Test warning as cancer cases rise

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NEW figures reveal the shocking number of Wigan women who are dying of cervical cancer.

In the last five years 30 women have died as a result of cervical cancer - all of them aged 30 or over.

But today health bosses in Wigan are urging women who get invited for their first smear test at the age of 25, to take up the opportunity.

The proportion of eligible women (aged 25 to 64) who have attended for screening at least once in the last five years has dropped and is now at 79.9 per cent. It reached a peak of 80.5 per cent in mid- 2010 following the death of Big Brother housemate Jade Goody.

Of the 30 women who died, one third were aged 80 and above, one third were 55 to 79 and one third 30 to 54.

In 2009, there were eight deaths from cervical cancer whereas in 2008, there were four deaths and in 2007, just two deaths.

Health chiefs say there is no significant trend in Wigan based on the latest figures but on the whole, the borough has a lower mortality rate than the North West but has a higher average than that across England.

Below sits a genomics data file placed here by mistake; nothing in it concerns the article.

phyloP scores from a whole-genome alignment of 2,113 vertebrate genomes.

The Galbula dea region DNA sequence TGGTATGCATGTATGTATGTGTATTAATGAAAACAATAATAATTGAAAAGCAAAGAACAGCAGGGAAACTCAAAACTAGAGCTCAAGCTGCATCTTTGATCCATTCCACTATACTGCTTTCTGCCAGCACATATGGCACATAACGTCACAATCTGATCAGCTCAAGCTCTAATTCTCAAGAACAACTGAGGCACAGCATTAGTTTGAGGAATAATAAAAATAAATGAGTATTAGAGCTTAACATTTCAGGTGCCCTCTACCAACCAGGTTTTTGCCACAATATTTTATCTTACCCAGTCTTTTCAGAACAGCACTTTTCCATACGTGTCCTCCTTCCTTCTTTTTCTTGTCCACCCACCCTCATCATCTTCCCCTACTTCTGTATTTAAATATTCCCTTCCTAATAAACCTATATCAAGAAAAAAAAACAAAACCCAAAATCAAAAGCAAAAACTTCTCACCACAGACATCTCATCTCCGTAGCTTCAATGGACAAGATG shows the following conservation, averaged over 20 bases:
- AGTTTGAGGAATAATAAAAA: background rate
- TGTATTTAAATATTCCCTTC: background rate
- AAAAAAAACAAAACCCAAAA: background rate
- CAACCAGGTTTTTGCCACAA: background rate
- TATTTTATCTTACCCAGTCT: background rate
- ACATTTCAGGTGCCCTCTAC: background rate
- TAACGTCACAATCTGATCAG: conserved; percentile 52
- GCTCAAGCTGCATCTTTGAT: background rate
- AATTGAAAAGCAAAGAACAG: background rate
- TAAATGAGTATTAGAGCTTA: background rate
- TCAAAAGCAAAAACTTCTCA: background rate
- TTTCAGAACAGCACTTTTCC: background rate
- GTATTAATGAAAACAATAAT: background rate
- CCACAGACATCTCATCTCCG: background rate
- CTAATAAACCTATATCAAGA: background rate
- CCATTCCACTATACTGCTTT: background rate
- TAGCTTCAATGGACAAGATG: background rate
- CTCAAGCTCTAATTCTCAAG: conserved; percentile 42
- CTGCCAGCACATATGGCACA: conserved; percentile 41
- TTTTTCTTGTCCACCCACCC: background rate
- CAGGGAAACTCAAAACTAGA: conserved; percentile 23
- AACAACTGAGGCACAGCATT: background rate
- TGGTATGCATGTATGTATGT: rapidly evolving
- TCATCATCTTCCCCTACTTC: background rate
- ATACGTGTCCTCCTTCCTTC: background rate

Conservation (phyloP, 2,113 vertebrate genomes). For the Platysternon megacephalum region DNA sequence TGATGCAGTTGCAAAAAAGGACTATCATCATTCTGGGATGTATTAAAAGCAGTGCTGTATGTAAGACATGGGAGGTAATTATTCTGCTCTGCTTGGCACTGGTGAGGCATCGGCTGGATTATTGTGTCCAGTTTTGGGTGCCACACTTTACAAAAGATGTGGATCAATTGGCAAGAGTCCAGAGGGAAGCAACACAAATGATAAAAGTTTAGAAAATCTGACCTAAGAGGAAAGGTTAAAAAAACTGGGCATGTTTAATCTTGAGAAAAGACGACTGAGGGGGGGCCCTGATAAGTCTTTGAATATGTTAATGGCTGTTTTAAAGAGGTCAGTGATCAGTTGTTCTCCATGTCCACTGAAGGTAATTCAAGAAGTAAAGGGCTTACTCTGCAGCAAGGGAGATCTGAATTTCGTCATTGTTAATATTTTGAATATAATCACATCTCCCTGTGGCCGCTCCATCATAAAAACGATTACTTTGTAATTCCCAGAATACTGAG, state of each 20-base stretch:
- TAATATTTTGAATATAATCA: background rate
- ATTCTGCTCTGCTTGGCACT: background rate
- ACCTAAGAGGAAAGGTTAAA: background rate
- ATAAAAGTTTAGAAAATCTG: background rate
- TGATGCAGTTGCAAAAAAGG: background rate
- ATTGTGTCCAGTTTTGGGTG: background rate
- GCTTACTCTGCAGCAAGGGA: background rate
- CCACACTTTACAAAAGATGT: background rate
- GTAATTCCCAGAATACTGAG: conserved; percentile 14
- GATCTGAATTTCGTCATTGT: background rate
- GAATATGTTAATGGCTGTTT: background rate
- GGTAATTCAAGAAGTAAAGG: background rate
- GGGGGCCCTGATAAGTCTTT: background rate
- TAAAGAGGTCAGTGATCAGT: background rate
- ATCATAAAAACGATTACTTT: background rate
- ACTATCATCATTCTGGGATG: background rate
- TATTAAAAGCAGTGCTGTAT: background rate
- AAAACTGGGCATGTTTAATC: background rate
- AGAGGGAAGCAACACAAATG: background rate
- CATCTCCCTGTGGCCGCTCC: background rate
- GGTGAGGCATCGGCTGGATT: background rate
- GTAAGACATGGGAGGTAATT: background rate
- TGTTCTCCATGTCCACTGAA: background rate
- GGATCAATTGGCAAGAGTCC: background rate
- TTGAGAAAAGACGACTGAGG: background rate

A spokesman for Ashton, Wigan and Leigh Primary Care Trust said: “We strongly advise women to take part in the screening programme when they are first invited at the age of 25.

“Although the attendance for screening reached a peak during 2010 following the death of Jade Goody, we are trying to get the proportion back up again.”

June 6 to 12 is Cervical Screening Awareness Week which sees the launch of the Eve Appeal, and as most cases of cervical cancer can be prevented, health chiefs are hoping more women come forward to be screened.

Television doctor, Dr Hilary Jones is backing the campaign.

He said: “I fully endorse The Eve Appeal’s campaign to break down the wall of embarrassment that seems to be preventing some women from attending cervical screening when invited.

“We hope that though the work of organisations like The Eve Appeal, women will learn and understand more about all gynaecological cancers and feel able to discuss ‘matters down below’ more openly.”